Neurosocieties Symposium: The brain, culture, and ethics

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Event Details

25 August 2017 at 5:00 am – 25 August 2017 at 5:00 pm
Monash Club, 32 Exhibition Walk
Open to:
Academics, students, members of the public
No cost. RSVP required
Seminars & Workshops


A series of keynote presentations and roundtables to stimulate discussion on the cultural and ethical dimensions of neuroscience research, and to provide networking opportunities to facilitate future research projects and collaborations. Chaired by Professor LENORE MANDERSON (University of the Witwatersrand & Brown University) with talks by:

ROZANNA LILLEY: What’s in a flap? The curious history of autism and hand stereotypes

Rozanna is a social anthropologist and an author. Her work has focused on autism, inclusive schooling and the politics of stigma. In 2015, she completed a second PhD on experiences of primary school choice and change for mothers of students diagnosed with autism. She has published widely on maternal responses to autism diagnosis and early intervention, as well as autism and education. Rozanna’s approach is interdisciplinary, spanning anthropology, sociology, feminist theory and disability studies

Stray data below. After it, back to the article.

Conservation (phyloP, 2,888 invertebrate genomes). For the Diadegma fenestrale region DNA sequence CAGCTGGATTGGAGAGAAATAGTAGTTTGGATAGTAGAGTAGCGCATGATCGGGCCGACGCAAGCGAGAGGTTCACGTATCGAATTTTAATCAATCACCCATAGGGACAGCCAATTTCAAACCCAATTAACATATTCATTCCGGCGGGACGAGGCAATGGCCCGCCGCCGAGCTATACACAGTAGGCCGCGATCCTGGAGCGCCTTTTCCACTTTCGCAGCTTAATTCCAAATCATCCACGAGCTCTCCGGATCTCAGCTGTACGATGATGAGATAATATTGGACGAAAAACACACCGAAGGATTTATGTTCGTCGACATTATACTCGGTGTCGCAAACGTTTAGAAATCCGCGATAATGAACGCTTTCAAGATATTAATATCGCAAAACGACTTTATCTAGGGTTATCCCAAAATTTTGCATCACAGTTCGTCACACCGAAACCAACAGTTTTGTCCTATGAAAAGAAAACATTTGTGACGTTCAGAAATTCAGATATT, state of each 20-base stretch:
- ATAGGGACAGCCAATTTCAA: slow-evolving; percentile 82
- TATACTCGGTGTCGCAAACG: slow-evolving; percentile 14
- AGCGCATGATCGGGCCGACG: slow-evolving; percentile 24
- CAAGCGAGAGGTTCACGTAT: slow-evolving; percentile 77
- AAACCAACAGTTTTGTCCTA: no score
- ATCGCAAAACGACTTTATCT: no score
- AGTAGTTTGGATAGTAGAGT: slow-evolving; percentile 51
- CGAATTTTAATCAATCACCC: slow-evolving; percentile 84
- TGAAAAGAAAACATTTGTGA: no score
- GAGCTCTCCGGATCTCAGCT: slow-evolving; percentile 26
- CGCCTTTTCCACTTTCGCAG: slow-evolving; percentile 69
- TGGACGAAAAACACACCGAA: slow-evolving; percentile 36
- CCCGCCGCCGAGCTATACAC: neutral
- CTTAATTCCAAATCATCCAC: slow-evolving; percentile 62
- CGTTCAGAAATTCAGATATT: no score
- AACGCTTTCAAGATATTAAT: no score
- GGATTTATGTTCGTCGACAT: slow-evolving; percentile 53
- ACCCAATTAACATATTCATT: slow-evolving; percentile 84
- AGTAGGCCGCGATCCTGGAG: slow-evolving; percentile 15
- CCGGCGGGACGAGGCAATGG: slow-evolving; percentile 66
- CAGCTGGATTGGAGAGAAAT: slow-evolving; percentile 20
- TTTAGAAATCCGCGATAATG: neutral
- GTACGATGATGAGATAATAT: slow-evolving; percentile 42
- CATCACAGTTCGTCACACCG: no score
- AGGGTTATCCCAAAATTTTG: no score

CYNTHIA FORLINI: Ageing in a ‘neuro-society’: A neuroethics perspective on the social expectations and individual responsibilities

Cynthia is a Research Fellow (ARC DECRA), Sydney Health Ethics, University of Sydney. Her work explores the neuroethical issues that arise as we redefine the boundaries between treatment, maintenance, and enhancement of cognitive performance. She has examined these issues conceptually and empirically as they relate to the use of neurotechnology in different contexts such as competitive academic environments, research, healthy cognitive ageing, and dementia prevention.

GREG DOWNEY: Human echolocation and neurological potential in the body

Greg is Professor of Anthropology, Macquarie University. His research has focused on skill acquisition, sensory perception, phenomenology, neuroanthropology, and brain-culture interaction in sport and dance, with field research in Brazil, the United States, Fiji, and Australia. He is the author of Learning Capoeira: Lessons in Cunning from an Afro-Brazilian Art (Oxford, 2005), and The Encultured Brain: Introduction to Neuroanthropology (MIT, 2012).

John Gardner
The Neurosocieties Group at Monash, with funding from the Faculty of Arts